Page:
Pai did not name specifically which carriers allegedly broke the law but only wrote that the FCC’s enforcement bureau “concluded that one or more wireless carriers apparently violated federal law.”

The FCC was asked to launch an investigation after a Motherboard

Despite the UK’s decision, Australia is sticking by its Huawei 5G ban

Australia will be sticking by its ban of Huawei telecoms equipment despite the UK’s decision earlier this week.

In response to a question asking whether Australia would be revisiting the ban, Home Affairs Minister Peter Dutton said on the Today Show on Friday: "No, we're not".

"They are a high-risk vendor. We have been very clear about it," Dutton said.

The UK and Australia share deep...

BT says the UK gov's decision to limit Huawei gear will cost it £500m

BT estimates the cost of the UK government’s decision to limit the use of Huawei’s telecoms equipment will be in the region of £500 million.

The UK government made its decision about whether to allow Chinese vendor Huawei in national telecoms networks on Tuesday. Despite US-led concerns around security implications, the UK government decided to permit Huawei in a limited role.

Philip Jansen, CEO of BT,...

Huawei gets a reprieve in the UK as government permits 5G gear

The UK government has decided to allow Huawei’s equipment in national 5G networks in a limited role following a security review.

In an expected but notable move, the UK’s National Security Council (NSC) made the decision today following a meeting chaired by Prime Minister Boris Johnson.

Digital Secretary Baroness Morgan said: “We want world-class connectivity as soon as possible but this must...

Huawei remains confident about its UK future as it opens innovation centre

Huawei remains confident about its future in the UK as the Chinese vendor opens a new 5G innovation centre in London.

The vendor describes its new facility as a “base for knowledge and skills sharing” and intends to promote collaboration between innovators and businesses in 5G. Visitors can experience 5G applications, such as VR and AR, as well as test out brand new innovations.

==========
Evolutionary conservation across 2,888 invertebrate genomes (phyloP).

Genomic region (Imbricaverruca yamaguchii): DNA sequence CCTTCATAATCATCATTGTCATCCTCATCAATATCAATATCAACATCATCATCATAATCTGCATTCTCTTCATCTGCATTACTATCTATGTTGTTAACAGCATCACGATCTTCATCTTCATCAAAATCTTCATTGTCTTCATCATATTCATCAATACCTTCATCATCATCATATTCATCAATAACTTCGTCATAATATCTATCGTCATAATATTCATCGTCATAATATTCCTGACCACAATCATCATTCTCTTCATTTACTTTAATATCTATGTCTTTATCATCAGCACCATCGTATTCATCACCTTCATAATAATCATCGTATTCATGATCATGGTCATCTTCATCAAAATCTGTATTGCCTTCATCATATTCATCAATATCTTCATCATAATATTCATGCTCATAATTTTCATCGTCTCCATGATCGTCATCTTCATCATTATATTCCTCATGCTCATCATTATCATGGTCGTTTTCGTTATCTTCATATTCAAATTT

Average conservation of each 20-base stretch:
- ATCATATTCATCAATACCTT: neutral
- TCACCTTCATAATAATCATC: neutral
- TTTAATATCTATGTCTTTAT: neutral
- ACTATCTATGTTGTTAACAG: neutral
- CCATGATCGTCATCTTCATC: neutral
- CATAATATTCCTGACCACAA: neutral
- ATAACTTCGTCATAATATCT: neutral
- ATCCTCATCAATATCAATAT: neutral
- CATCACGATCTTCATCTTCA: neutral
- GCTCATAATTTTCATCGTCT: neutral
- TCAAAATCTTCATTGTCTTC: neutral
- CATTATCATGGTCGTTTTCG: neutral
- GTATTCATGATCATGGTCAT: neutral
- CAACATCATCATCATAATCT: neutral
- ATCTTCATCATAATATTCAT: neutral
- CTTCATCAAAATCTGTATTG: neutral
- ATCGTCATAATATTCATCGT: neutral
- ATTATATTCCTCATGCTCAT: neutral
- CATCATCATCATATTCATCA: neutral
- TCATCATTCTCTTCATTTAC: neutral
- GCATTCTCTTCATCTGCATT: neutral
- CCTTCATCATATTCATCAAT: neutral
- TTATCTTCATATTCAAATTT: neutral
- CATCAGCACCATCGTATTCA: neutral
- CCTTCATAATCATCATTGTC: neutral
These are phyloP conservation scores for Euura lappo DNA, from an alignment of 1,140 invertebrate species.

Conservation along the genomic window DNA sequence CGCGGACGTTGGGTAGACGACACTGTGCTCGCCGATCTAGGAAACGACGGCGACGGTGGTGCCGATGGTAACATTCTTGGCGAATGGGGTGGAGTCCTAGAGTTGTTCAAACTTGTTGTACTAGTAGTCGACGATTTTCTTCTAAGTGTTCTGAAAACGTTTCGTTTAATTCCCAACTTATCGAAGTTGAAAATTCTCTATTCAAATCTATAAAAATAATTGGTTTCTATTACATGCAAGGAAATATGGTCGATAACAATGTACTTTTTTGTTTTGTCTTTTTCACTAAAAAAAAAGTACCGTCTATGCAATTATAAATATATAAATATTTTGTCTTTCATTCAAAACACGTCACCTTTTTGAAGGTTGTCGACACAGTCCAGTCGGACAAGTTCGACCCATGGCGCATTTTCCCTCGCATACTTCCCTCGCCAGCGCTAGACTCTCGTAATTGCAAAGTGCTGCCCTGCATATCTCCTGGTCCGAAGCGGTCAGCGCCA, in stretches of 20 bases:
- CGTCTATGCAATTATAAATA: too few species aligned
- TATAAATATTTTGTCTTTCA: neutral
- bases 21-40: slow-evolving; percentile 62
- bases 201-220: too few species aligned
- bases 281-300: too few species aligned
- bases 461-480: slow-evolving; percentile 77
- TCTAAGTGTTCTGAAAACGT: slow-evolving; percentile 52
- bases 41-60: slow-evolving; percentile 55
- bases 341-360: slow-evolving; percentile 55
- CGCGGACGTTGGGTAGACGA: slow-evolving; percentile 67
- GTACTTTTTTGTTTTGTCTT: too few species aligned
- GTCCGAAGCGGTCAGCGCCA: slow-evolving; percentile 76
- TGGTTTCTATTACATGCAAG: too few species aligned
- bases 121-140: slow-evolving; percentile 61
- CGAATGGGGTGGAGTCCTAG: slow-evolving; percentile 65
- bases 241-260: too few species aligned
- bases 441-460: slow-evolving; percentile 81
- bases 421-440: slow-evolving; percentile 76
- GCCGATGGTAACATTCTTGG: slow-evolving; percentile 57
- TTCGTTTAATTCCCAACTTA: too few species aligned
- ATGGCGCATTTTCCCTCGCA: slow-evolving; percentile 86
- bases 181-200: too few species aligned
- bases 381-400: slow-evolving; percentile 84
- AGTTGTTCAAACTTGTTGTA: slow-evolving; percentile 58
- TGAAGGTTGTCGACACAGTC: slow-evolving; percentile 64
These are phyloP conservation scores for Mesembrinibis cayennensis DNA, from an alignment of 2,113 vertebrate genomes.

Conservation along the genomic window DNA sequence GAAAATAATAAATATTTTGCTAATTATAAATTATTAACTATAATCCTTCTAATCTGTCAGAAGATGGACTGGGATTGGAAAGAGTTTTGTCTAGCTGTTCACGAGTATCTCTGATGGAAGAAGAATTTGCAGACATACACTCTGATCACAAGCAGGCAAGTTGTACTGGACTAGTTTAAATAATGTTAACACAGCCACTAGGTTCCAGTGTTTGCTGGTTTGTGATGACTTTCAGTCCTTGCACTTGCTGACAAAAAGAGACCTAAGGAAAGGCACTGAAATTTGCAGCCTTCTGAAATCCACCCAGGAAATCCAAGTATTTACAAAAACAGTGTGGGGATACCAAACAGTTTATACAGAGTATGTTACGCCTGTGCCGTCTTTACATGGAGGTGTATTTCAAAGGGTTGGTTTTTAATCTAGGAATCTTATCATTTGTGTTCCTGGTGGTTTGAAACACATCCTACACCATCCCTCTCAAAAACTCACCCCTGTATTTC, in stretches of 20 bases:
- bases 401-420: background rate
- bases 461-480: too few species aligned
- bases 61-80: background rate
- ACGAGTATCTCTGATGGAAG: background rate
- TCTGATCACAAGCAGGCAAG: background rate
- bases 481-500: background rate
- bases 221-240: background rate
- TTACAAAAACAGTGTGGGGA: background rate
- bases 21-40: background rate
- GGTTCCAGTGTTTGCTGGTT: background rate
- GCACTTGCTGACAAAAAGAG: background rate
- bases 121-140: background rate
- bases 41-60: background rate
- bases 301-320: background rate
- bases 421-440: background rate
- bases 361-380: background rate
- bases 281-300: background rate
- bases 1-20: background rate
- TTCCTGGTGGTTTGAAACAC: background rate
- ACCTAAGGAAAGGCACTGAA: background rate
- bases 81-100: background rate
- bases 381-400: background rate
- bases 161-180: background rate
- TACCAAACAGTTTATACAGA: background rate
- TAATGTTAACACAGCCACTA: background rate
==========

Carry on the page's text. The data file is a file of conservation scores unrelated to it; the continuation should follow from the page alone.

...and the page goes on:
“With the opening of our 5G Innovation and Experience Centre in London we, as a leader of 5G, are taking another...

Tech groups petition US court to reconsider net neutrality ruling

Groups representing major tech firms have asked a US court to reconsider an October ruling which largely upheld the 2017 repealing of net neutrality rules.

The subject of net neutrality consistently made the headlines during 2017 and 2018 – we know, we wrote many of them – but it's become a less hot topic this year.

Part of the reason for the decline in debate is that the FCC ruled against net neutrality in December 2017 and repealed...

German spy chief: Huawei 'cannot be trusted fully' in 5G networks

A German spy chief has warned about involving Huawei in 5G networks, reducing the beleaguered vendor's hopes of catching a break in Europe.

Bruno Kahl, head of Germany's foreign intelligence, made the warning to a parliamentary committee on Tuesday. “Infrastructure is not a suitable area for a group that cannot be trusted fully,” Kahl said.

Kahl does not believe Huawei should be ruled out from being involved in the 5G rollout entirely, but the vendor should be kept away from "core...

By Ryan Daws, 30 October 2019, 0 comments. Categories: 5G, China, Europe, Government, Industry, Infrastructure, Mobile, Networks, Operators, Regulation, Security, Wireless.

Ofcom details 2020 spectrum auction for more 5G airwaves

UK telecoms regulator Ofcom has detailed plans for a 5G spectrum auction next year to support the rollout of the latest generation network.

Companies will bid for the finite airwaves across two separate frequency bands. 80 MHz of spectrum will be available in the 700 MHz band, while 120 MHz of spectrum will be up-for-grabs in the 3.6–3.8 GHz band.

All four of the UK's major operators have launched 5G in some capacity this year but in limited areas of selected cities and towns. The new airwaves will...